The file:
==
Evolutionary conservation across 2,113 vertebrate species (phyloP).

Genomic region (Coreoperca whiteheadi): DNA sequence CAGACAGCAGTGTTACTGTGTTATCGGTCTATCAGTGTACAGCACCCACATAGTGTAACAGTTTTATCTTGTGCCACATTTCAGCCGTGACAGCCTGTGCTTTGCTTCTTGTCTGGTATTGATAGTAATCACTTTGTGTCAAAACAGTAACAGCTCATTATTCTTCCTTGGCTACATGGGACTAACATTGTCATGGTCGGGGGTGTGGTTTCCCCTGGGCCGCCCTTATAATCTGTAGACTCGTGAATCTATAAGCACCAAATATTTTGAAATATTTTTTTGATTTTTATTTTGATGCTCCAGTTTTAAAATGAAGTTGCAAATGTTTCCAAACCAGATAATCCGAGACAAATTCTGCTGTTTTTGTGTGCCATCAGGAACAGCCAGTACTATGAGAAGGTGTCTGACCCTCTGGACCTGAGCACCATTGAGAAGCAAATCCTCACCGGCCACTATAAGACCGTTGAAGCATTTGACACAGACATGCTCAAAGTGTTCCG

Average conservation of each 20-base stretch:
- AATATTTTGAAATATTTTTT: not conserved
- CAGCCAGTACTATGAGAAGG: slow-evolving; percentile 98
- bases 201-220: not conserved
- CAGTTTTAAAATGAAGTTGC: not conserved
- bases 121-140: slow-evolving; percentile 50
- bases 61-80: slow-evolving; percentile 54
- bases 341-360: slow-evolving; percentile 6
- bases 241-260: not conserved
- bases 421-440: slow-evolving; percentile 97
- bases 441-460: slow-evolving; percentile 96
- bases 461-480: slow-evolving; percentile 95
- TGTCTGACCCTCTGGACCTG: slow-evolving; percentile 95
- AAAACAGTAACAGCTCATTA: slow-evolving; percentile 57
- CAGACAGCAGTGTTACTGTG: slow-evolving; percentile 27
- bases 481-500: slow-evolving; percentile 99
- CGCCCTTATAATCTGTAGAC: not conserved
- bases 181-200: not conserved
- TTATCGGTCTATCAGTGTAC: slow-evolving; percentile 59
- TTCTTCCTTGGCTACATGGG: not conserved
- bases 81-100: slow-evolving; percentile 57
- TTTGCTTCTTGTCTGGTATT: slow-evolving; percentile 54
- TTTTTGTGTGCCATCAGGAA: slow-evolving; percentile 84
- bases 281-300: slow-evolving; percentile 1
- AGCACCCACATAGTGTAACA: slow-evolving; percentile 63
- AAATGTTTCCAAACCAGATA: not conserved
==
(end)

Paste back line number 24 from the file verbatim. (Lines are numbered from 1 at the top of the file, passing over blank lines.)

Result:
- TTTGCTTCTTGTCTGGTATT: slow-evolving; percentile 54